Electrotrash - The Second Coming

And the Pants are Off!

By Christi Bradnox


Photos by Conrad Ventur.
 

Is electroclash dead? Has it been reborn as electrotrash? Did a lack of serious musical credibility kill its momentum, or has its lightheartedness given it longevity?

Last year, when we did “The VICE Guide to Electroclash” (we wanted to call it “electrowave” but realized Larry Tee had already made sufficient headway with his term and there was no sense competing), we were inundated with angry letters from techno nerds who were outraged that we had outed their closeted pocket genre. “Electroclash is a festival,” they yelled, “not a style of music! It’s not a ‘scene,’ you assholes, so go back to the edge of the dance floor where you belong.”

The irony was, electroclash was a reaction to these stifling music nazis with their boring rules and total lack of style. The bastards tried to get us down and put up posters all over Brooklyn that said “Electroclash is the new grunge! Don’t let greedy corporations co-opt your culture” (or some shit like that). The first one was on Williamsburg’s Bedford Ave. next to a record store called Ear Wax. Today the store has a heavily stocked section devoted to “Electro Clash” and there are no more posters. The fascists were trampled to death by red high-heel shoes with short socks.

Within the past year we’ve seen the word go from zero results when searched on Google to 13,810. Cofounder DJ Hell’s Gigolo Records is the most respected dance-music label there is, TIGA needs a bodyguard when he’s in Berlin, Fischerspooner just got two million dollars to be themselves, and because Larry Tee (the aforementioned “greedy corporation”) has finally made his money back from the first festival, he’s ready for another go.


From top to bottom, left to right: Larry Tee; Dr. Wundt and Perfection; Sophia La Mar; My Robot Friend; Spalding Rockwell; Prance

“Fuck it,” he says like a cantankerous fag on helium, “I’m going to do it again no matter what it costs me. This one’s going to KILL last year.” The line-up includes a ton of bands you’re about to hear a lot more about. His compilation CD Badd Inc. (Mogul Electro) has the best of them. It’s got the crotch-exploding babeness of W.I.T., the critically acclaimed (by us anyway) Gravy Train, a robot called My Robot Friend who shoots his penis into the crowd, a Vanity 6-type band called Spalding Rockwell that sing about their panties, homo rappers galore, a guy named Prance who turns Prince classics like “Controversy” into “Contrapussy” and, of course, the usual slew of drag queens sarcastically talking about fashion and sex over electro beats. Sure, some of the faggier stuff is self-indulgent banter over junior-high beats, but when it’s good it’s everything you love about a revolution.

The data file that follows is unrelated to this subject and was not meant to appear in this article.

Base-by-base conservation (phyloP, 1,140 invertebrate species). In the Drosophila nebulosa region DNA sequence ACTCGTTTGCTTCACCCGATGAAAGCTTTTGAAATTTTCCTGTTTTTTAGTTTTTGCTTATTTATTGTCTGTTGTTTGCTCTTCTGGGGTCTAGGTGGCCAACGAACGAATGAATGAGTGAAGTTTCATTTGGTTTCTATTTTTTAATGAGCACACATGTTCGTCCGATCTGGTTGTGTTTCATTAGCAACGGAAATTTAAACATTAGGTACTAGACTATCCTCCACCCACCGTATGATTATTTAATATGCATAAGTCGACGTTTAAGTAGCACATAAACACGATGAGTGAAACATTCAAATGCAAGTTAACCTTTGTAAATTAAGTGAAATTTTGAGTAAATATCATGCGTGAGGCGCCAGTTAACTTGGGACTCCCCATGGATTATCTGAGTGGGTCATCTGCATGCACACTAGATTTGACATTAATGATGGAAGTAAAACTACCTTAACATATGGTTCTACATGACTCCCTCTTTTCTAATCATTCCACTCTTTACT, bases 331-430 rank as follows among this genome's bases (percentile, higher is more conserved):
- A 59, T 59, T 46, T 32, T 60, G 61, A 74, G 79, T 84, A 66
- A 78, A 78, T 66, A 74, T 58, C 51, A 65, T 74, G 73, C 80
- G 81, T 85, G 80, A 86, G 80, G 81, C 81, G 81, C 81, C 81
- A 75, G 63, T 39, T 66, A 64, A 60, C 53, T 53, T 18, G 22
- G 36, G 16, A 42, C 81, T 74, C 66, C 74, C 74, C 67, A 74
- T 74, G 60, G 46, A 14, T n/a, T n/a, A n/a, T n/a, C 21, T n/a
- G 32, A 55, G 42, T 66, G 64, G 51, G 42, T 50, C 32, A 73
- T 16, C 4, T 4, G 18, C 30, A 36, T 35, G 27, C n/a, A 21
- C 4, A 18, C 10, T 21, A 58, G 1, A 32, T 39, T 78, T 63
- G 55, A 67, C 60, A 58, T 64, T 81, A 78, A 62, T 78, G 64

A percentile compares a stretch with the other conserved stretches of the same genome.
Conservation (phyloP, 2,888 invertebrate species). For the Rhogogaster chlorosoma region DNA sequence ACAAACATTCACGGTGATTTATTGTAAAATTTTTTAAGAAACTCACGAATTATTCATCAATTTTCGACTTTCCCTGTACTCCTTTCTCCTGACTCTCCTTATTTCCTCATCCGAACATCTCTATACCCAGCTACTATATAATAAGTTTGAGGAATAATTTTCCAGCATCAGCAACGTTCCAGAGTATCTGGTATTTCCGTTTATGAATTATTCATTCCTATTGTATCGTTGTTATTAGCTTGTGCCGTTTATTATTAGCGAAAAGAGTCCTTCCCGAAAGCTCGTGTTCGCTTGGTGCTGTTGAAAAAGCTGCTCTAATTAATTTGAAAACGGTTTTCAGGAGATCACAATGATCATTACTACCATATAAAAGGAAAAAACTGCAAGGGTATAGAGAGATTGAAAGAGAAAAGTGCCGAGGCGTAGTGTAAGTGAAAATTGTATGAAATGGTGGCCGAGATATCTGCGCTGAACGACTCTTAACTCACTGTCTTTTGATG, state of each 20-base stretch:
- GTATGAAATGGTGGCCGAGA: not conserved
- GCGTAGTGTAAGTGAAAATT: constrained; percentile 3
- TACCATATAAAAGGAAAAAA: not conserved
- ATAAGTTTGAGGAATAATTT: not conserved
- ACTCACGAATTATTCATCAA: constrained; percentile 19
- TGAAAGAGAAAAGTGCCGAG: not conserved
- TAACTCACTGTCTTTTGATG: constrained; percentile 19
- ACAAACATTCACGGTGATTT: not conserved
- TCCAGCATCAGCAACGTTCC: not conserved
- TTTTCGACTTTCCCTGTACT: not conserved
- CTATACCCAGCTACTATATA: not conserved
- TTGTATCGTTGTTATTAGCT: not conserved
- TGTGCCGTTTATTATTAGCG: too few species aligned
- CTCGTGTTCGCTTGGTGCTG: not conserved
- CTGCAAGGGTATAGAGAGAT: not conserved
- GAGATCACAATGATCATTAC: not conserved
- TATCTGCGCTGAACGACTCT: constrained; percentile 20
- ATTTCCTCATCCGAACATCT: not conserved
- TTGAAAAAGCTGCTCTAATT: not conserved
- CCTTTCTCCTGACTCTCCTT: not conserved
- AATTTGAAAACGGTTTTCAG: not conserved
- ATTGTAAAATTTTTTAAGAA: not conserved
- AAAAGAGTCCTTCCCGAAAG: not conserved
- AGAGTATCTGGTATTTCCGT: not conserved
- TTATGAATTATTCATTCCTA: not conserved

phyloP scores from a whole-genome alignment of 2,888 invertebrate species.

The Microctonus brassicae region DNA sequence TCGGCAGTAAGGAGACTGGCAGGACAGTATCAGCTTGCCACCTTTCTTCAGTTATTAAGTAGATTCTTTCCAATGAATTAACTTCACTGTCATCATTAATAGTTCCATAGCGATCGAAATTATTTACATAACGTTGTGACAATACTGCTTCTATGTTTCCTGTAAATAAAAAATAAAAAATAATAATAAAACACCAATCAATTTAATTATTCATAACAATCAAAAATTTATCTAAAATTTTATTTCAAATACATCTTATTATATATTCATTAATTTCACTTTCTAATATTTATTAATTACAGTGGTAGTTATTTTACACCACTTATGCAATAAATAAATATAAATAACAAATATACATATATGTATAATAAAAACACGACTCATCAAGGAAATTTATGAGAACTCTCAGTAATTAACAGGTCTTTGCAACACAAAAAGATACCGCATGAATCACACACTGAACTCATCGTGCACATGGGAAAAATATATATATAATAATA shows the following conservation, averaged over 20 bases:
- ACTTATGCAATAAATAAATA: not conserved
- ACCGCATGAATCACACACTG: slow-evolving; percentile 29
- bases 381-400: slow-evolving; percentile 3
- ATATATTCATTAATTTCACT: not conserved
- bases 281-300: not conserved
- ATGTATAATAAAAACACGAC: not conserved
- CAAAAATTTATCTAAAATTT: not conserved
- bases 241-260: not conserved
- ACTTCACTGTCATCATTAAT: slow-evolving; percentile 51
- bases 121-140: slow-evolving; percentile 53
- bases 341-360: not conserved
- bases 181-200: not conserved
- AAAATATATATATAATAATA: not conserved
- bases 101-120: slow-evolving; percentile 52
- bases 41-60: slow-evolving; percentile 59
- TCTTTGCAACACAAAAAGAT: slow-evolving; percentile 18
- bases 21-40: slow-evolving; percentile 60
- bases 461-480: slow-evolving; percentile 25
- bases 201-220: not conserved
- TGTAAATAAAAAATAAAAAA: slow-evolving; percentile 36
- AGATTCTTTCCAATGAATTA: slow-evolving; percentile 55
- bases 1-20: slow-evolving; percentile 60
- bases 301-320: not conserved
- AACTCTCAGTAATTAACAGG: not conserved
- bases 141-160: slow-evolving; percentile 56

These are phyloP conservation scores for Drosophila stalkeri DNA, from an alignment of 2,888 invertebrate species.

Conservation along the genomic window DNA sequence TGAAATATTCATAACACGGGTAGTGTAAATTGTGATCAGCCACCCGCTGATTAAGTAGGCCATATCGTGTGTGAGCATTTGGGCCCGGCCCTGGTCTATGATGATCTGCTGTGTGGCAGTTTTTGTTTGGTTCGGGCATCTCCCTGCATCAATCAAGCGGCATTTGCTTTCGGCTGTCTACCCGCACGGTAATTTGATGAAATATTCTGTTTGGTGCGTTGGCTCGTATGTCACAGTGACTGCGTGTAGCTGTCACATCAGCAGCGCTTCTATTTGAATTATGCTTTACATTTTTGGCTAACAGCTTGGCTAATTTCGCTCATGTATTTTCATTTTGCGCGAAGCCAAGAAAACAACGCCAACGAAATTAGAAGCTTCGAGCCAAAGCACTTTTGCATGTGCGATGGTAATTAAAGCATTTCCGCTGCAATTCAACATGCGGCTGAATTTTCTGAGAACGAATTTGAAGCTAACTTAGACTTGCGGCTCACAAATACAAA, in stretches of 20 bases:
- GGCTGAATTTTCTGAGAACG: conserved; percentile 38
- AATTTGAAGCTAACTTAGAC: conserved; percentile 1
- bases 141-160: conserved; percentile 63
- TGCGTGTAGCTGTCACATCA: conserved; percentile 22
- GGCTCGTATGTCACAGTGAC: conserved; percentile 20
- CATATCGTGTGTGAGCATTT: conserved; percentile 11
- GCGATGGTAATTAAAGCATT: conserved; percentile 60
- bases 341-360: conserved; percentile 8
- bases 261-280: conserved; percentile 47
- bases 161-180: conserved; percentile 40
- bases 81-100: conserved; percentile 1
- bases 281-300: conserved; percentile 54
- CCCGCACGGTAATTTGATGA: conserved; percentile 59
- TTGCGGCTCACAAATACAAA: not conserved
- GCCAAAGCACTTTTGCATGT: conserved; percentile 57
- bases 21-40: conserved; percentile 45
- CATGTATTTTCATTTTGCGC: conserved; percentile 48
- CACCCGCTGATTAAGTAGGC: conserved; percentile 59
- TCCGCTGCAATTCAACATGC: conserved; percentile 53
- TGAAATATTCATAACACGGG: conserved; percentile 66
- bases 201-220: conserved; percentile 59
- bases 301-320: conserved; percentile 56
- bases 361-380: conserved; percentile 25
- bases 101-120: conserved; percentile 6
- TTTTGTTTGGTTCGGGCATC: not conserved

There’s still no rules. It’s still sexy and punk and electro. It’s still a clash of fashion and dance and choreography and set design and performance art and pure, unadulterated violence. There’s still an even combination of gays and straights and boys and girls and nice people and assholes (everyone’s invited). But there’s something new: sleaze. At today’s shows you can smell the cum from a block away. Tits are all over the dance floor, shaved pussies are peeking out of miniskirts, and cocks are so hard you feel like some of them are just going to pop right there in front of you. It’s become an electronic orgy. Last year’s subtle sexual innuendos like Crossover’s “handle me with care” have become straight-ahead come-ons like Yellow Note’s “Hold me when I’m horny / Tell me you adore me.”

And no one personifies this new electrotrash theme more than Avenue D. Composed of a blowjob fanatic named Daphne D and VICE’s “DOs and DON’Ts” photographer Debbie D, Avenue D make blood rush to your genitalia faster than sitting on a sharp axe head. Their biggest hit starts out with the words “Do I look like a slut? Un-huh? Shut up!” and becomes three minutes of two homegirls talking trash about people talking trash about them for being trashy. The single is an irresistible hit at Berliniamsburg, the Brooklyn electro party that’s given the scene its durability, and their debut album (with hits like “Pump Me Full of Cum” and “Shut-up and Stick It In”) is going to take over every dance floor in the cuntry.

Without bands like Avenue D, electroclash might be on thin ice. If there wasn’t anything new to say about the genre, it would disappear as quickly as it came. But with changes every few months like this new infusion of sleaze and trash, the scene is going to make us cum every time it appears.

The Electroclash 2002 Festival takes place all over NYC from October 9-13.

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